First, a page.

Why do their trees hold us hostage?

I’ve seen this story a few places in the last couple days. It has a catchy hook: water flowing back uphill! I understand it as a story about withdrawing groundwater from the Kern Water Bank in the southern Valley and pumping it back up the California Aqueduct (against a slight rise) to the middle western Valley.

My impressions:

    • It is more conceivable that water should flow back uphill than that a part of the Valley that has no water at all in drought years (that will become increasingly common) be zoned “not for permanent crops”. There is no such zoning today, but reversing gravity at the cost of energy and engineering scramble is considered do-able, but requiring that lands that are entirely dependant on the State Water Project, which cannot meet demand in a drought, not be planted with permanent crops is completely taboo.
    • Hey! This water is for tree nuts owned by Paramount Farms (the Resnicks). And they are in Dudley Ridge Water District. Dudley Ridge! The wholly unaccountable water district! The district with no residents, a few corporations who own the whole place and make up the Board of Directors, and the consultant engineer for a district manager. We haven’t talked about them since the last drought, when Sandridge sold away their water rights and pocketed the money. I thought that was the lead rat abandoning the ship, but apparently almond prices are so high that Paramount Farms is trying to hold on.
    • This effort is to run 30,000 AF of water 30 miles uphill for $6 or 7M, paid by the growers. Fine. Normally, I’d say that would water 10,000 acres of almonds for the year, but if they’re just applying a bare, tree-saving minimum and not trying to bring in a crop, perhaps it’ll stretch to 20,000 acres of almonds. As a reminder, there are 840,000 acres of almonds in the state. This kind of effort is for 2% of the almonds in the state.
    • The part of that story that bothers me most is this quote:

      If it doesn’t rain much next winter, the districts might seek to continue pumping the water backward in years to come, Melville said.
      “Ideally we would hope it’s a one-time thing,” he said, “but it would be worthwhile to have this as an insurance policy.”

If this is not a one-time thing, what the fuck are you doing planting trees there? We are all pretending that because this is a one-year, extreme drought and trees are so capital intensive, it is understandable to go to any length to keep trees alive for this year. If there is the likely prospect that our new climate includes more intense and frequent droughts, that land cannot sustain trees. We cannot normalize overdrafting groundwater, using public infrastructure for wholly private profits and dropping environmental protections if this is going to happen frequently. It may be appropriate to assume that land in Dudley Ridge can field row crops in wet years or even normal years. But if we actually believe that climate change is real, those trees will not see out their thirty years. They shouldn’t be there.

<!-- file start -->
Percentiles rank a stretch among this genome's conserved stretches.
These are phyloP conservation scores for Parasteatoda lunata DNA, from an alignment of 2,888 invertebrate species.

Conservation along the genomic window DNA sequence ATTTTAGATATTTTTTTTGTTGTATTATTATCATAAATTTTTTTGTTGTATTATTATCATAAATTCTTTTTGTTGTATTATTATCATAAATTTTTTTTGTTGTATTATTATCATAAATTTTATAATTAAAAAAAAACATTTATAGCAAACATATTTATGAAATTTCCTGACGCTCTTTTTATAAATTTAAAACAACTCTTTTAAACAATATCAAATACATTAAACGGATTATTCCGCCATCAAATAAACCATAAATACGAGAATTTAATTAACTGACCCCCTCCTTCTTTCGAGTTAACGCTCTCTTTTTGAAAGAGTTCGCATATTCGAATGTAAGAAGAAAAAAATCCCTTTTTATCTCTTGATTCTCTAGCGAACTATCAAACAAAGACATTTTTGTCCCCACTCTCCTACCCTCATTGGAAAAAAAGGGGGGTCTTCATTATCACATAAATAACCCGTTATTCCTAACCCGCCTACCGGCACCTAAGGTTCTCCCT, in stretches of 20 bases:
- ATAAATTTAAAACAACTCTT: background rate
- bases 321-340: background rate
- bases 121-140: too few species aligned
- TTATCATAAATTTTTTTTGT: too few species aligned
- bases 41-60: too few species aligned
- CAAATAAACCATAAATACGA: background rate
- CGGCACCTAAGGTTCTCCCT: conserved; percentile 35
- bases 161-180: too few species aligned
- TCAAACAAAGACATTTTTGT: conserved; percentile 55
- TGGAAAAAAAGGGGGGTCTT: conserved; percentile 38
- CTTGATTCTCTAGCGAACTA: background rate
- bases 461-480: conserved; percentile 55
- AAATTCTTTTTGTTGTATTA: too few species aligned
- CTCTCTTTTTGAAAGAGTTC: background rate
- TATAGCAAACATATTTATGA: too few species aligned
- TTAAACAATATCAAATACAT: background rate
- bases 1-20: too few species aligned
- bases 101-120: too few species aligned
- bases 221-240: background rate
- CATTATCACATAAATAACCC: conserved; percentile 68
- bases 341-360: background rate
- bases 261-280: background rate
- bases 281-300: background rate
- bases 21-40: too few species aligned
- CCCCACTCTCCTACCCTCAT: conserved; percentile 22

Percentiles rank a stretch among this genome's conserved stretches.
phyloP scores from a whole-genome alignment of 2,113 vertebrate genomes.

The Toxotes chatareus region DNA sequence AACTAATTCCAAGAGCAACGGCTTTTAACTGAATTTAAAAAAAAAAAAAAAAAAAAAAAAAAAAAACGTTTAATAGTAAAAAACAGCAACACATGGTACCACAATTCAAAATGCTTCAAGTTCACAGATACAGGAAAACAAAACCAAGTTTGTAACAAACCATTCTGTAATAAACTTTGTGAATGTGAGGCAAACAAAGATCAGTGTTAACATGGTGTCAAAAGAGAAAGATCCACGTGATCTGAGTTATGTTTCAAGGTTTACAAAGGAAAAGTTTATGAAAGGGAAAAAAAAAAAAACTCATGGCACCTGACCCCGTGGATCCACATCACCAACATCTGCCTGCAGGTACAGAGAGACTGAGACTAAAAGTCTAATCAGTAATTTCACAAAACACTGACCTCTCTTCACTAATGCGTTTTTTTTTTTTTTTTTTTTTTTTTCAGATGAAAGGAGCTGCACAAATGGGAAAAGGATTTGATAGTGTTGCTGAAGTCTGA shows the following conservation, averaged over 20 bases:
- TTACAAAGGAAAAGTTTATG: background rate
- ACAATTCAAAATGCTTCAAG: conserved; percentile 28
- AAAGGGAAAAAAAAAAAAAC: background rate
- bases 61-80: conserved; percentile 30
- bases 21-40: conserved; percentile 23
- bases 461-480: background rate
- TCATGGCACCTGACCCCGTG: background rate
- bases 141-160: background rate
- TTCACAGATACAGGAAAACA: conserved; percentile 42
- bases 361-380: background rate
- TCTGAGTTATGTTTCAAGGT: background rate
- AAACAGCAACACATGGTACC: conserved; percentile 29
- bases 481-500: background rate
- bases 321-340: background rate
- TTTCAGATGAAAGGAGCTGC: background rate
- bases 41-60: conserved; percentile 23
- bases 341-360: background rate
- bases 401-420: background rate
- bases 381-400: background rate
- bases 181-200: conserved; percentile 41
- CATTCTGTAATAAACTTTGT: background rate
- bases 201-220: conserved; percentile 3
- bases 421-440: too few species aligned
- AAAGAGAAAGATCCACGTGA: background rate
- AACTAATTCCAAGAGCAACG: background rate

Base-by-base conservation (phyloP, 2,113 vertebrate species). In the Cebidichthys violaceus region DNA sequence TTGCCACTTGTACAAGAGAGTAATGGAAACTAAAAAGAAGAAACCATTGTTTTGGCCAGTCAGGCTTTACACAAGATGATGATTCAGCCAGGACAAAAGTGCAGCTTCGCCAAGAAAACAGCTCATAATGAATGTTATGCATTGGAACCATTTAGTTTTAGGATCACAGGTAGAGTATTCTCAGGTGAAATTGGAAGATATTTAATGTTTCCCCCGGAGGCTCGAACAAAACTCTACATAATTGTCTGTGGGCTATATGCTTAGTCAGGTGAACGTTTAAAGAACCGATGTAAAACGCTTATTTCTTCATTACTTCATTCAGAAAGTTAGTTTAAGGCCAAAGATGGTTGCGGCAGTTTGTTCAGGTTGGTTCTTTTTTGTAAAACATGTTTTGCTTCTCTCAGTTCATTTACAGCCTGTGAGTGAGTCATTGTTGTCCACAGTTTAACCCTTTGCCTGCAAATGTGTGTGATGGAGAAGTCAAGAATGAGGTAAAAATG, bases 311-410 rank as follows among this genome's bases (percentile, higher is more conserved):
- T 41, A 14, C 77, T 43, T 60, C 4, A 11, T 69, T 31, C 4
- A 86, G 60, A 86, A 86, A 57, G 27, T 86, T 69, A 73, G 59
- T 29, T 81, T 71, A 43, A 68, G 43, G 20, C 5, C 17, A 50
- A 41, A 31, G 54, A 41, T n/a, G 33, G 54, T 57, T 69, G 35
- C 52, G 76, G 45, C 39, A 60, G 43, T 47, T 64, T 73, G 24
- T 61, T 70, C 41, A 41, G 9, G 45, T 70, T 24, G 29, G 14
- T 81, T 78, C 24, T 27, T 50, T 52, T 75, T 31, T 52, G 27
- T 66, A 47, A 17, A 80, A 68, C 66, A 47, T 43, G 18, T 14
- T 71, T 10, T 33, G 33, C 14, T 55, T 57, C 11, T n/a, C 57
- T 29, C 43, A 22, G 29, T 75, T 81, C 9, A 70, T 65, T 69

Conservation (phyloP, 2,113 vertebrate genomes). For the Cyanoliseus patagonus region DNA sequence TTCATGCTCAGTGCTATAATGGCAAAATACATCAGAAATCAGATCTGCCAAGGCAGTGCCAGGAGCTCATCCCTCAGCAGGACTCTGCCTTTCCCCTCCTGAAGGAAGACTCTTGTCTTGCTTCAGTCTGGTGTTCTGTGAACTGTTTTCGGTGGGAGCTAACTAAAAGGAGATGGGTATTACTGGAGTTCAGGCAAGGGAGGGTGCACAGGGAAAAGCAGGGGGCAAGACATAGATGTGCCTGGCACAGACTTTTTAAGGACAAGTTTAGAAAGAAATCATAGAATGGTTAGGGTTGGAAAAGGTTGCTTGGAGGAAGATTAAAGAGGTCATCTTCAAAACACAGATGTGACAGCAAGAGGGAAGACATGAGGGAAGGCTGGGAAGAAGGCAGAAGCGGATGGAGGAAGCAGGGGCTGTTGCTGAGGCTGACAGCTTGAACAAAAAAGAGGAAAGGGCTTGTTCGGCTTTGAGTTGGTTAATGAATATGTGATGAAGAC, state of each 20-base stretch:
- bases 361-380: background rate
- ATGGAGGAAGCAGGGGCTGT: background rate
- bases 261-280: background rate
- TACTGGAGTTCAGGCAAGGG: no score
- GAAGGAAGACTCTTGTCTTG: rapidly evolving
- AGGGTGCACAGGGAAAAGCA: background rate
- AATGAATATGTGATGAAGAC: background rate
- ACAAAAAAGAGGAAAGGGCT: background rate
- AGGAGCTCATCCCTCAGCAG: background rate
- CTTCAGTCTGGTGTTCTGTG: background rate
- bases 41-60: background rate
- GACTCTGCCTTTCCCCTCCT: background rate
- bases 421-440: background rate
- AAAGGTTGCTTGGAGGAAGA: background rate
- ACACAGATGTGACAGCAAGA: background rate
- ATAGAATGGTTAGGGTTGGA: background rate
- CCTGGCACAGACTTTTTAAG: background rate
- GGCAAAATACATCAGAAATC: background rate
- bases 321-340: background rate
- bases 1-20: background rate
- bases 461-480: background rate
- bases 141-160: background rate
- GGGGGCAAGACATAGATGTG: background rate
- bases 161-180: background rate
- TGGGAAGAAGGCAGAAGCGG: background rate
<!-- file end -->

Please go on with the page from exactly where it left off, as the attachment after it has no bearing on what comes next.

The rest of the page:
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One response to “Why do their trees hold us hostage?

  1. Francis

    Pumping the aqueduct uphill? This makes no sense either legally or physically.

    Legally, what ever happened to doing a paper swap / change in point of diversion with MWD over that distance? MWD (or any other Contractor taking south of KWB that day) delivers to Dudley Ridge and takes an equal quantity at the KWB pumps. It’s not like the Aqueduct is going to be dry that day. (or is it?) Weren’t quicky paper swaps one of the things covered in the Statewide Declaration of Emergency?

    Also ” That banked water and other extra supplies would raise the level of water within a small, closed section of the aqueduct.” What small, closed section of the aqueduct? Is there a side, dry aqueduct that runs parallel to the main aqueduct? If not, how do you create a pressure ridge in an open aqueduct that goes for 30 miles? And if they are actually talking about reversing the flow of the aqueduct, that should have some interesting effects. What happens at Edmonston Pumping Plant when the water starts flowing north?

    And the cost range is bizarre — $1.5 to 9.5 million? The error range is almost 6x the low end?

    Also, last I checked one of Paramount Farming’s own mutual water companies is a member agency of the Kern Water Bank Authority.

    something doesn’t make sense here. Take another look.

    My guess is that there is a swap in play, that no one wants to talk about it, and that the cost to the districts is the cost of lifting the water out of the Bank up into the aqueduct plus the cost of water plus legal fees and the range in pricing has to do with whether Resnick is buying his own water or someone else’s.